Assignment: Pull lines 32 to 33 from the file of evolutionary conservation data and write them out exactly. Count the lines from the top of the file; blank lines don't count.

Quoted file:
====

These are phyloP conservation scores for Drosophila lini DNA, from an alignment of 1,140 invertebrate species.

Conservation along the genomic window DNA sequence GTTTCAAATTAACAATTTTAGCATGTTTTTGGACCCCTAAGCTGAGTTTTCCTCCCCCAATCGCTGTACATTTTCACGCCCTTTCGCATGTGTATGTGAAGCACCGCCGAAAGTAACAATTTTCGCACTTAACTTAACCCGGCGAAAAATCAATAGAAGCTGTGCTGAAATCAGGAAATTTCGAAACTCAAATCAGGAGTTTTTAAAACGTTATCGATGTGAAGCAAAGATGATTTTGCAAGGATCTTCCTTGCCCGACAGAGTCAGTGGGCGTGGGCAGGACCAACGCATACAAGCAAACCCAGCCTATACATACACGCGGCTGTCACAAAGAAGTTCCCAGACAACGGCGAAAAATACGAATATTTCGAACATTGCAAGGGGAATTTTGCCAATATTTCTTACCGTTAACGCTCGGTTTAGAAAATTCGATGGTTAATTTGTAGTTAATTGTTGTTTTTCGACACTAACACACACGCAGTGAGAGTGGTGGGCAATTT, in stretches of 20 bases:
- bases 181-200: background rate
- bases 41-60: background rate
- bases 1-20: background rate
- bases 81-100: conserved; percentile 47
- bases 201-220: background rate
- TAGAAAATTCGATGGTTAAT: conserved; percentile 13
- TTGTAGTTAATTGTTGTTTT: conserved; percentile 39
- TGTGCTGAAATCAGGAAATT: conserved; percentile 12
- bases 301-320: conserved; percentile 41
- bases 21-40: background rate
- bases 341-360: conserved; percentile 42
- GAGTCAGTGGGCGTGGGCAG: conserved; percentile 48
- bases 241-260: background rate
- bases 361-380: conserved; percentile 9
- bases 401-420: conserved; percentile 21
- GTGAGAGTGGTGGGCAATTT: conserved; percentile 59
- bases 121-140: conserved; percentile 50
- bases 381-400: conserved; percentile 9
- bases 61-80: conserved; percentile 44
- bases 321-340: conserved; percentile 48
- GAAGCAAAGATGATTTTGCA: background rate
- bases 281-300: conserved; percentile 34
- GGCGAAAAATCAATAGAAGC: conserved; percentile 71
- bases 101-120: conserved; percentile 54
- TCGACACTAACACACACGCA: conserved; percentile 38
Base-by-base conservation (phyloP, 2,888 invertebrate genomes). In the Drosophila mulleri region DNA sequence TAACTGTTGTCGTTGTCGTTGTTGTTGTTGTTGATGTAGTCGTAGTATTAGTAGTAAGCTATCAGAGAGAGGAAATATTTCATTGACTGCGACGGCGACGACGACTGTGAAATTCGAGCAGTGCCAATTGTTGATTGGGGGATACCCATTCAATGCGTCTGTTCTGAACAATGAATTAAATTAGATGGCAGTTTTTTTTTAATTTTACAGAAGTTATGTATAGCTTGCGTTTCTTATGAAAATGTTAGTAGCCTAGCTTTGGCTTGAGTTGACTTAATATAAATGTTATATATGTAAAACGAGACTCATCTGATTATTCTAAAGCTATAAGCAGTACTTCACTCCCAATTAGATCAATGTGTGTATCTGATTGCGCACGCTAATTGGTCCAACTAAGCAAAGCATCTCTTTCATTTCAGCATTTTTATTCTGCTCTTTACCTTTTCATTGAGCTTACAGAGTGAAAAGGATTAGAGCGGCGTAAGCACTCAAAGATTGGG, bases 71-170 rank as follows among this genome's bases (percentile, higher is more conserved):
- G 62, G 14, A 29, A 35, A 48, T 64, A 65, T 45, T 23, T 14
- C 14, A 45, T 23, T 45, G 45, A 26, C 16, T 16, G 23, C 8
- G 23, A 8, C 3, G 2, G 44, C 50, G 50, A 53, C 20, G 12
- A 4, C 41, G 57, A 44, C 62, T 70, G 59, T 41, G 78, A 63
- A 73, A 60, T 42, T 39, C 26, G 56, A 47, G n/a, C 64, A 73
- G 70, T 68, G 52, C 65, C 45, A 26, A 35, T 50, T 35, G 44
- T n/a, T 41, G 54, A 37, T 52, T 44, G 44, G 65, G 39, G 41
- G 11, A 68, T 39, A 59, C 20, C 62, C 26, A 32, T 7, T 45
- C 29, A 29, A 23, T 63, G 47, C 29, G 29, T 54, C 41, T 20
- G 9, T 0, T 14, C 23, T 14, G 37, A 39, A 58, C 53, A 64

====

- A 4, C 41, G 57, A 44, C 62, T 70, G 59, T 41, G 78, A 63
- A 73, A 60, T 42, T 39, C 26, G 56, A 47, G n/a, C 64, A 73